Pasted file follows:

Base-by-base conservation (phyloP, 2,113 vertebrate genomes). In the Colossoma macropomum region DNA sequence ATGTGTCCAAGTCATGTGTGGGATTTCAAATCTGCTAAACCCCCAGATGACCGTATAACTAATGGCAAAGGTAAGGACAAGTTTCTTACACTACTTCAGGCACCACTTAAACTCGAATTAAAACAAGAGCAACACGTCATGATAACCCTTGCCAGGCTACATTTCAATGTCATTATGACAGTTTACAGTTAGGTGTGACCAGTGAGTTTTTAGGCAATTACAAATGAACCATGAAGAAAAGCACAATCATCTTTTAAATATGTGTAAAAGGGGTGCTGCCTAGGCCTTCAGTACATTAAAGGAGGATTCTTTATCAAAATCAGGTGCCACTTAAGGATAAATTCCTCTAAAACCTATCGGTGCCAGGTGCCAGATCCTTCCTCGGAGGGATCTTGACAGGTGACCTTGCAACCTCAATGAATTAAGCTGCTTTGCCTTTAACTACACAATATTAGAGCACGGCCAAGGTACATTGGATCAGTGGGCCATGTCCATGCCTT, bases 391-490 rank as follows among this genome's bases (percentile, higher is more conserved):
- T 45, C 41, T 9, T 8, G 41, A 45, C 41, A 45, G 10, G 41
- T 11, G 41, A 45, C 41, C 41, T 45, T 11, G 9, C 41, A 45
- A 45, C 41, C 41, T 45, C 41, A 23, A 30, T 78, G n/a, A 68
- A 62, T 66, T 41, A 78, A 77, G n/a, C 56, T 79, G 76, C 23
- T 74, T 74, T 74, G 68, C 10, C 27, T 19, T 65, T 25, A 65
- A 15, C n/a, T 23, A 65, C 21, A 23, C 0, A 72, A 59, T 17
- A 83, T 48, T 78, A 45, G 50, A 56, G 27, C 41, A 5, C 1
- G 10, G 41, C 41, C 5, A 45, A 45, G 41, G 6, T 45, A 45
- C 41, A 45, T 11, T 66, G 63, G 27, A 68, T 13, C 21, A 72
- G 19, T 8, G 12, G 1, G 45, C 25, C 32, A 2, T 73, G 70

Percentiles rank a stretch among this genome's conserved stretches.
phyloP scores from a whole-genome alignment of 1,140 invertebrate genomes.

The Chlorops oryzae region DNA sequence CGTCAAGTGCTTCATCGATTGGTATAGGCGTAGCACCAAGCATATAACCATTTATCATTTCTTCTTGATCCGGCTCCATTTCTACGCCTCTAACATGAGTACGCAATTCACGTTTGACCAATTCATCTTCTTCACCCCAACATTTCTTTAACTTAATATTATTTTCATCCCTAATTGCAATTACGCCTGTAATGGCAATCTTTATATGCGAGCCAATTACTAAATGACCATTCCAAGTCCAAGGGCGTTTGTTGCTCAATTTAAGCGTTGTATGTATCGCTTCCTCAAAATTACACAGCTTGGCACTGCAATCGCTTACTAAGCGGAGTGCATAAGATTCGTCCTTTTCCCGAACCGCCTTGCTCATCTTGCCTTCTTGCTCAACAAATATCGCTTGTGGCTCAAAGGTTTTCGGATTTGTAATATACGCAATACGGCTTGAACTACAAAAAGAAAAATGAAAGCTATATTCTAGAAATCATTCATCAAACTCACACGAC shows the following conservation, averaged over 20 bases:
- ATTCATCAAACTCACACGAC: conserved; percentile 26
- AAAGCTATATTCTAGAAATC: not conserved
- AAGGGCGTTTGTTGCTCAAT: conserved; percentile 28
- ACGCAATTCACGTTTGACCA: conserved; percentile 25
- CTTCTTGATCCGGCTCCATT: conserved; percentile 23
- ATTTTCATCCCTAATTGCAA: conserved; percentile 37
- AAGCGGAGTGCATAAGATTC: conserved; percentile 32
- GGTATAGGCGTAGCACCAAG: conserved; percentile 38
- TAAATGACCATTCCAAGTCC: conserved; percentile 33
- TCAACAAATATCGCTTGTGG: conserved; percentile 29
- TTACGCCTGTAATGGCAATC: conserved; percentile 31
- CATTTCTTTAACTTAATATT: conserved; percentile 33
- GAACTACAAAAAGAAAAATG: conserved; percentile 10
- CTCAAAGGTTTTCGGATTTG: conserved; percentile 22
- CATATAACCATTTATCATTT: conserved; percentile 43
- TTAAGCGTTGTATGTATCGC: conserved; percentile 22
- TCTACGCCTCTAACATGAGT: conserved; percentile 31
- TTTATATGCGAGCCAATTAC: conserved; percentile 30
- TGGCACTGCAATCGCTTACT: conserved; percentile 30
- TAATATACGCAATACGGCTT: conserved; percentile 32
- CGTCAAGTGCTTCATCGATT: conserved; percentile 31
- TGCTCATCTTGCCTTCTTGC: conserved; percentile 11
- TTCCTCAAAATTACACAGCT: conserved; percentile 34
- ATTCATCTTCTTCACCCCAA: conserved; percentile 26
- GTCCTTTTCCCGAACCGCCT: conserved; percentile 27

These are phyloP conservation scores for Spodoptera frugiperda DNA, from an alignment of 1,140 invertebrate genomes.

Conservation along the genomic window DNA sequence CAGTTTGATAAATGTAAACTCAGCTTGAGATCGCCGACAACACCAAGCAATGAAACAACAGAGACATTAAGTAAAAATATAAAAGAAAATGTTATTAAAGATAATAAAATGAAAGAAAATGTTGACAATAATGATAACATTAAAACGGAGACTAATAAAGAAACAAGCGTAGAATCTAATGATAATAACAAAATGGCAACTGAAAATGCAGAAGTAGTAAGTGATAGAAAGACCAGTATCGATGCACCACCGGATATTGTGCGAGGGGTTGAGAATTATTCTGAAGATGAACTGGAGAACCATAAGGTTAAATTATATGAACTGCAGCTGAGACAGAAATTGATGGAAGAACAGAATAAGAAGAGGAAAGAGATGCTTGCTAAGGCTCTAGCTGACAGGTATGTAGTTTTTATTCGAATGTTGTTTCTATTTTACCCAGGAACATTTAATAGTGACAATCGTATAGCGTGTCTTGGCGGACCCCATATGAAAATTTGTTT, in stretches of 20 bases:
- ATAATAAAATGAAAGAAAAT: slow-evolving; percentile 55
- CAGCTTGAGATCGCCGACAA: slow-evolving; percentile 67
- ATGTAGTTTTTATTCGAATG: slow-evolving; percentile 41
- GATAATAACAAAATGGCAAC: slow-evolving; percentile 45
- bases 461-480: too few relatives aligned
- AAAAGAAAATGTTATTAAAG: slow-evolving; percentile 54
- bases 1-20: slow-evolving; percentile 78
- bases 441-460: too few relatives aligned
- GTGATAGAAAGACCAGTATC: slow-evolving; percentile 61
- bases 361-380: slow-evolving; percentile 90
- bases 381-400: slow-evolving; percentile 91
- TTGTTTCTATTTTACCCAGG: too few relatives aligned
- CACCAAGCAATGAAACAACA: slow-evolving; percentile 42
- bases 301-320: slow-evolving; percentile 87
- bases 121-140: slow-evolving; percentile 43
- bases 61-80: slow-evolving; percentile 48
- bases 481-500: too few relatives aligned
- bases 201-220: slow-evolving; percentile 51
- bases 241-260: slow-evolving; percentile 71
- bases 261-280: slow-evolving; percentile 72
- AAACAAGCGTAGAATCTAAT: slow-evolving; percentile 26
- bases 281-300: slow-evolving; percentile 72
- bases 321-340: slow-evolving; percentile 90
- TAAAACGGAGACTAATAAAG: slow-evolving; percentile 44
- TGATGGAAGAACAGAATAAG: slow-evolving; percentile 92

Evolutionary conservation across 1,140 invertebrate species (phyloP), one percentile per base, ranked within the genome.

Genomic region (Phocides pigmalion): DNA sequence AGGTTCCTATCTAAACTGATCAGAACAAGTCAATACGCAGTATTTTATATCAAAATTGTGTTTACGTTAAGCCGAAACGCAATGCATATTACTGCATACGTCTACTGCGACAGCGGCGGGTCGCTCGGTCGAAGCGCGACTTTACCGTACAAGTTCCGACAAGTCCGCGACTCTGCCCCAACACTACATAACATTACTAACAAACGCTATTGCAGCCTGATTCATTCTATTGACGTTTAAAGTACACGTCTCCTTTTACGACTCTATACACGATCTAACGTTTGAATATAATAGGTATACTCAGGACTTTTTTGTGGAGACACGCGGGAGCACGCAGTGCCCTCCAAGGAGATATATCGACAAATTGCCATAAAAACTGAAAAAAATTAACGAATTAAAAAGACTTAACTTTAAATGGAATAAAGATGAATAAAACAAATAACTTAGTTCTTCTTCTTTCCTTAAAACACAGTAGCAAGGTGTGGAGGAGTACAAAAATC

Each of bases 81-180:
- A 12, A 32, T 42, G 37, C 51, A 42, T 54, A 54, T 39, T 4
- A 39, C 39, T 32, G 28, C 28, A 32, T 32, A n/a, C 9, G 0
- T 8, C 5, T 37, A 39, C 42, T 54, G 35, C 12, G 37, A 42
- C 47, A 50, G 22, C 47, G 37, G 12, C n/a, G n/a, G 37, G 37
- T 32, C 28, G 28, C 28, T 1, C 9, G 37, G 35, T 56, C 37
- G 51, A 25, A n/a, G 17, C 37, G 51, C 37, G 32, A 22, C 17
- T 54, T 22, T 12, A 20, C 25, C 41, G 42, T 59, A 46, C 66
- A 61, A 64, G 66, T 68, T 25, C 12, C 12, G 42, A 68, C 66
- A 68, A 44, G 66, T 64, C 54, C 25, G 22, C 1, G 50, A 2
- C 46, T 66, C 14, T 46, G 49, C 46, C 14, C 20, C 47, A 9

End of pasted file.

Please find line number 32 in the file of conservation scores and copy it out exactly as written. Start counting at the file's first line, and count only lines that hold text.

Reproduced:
- TTTATATGCGAGCCAATTAC: conserved; percentile 30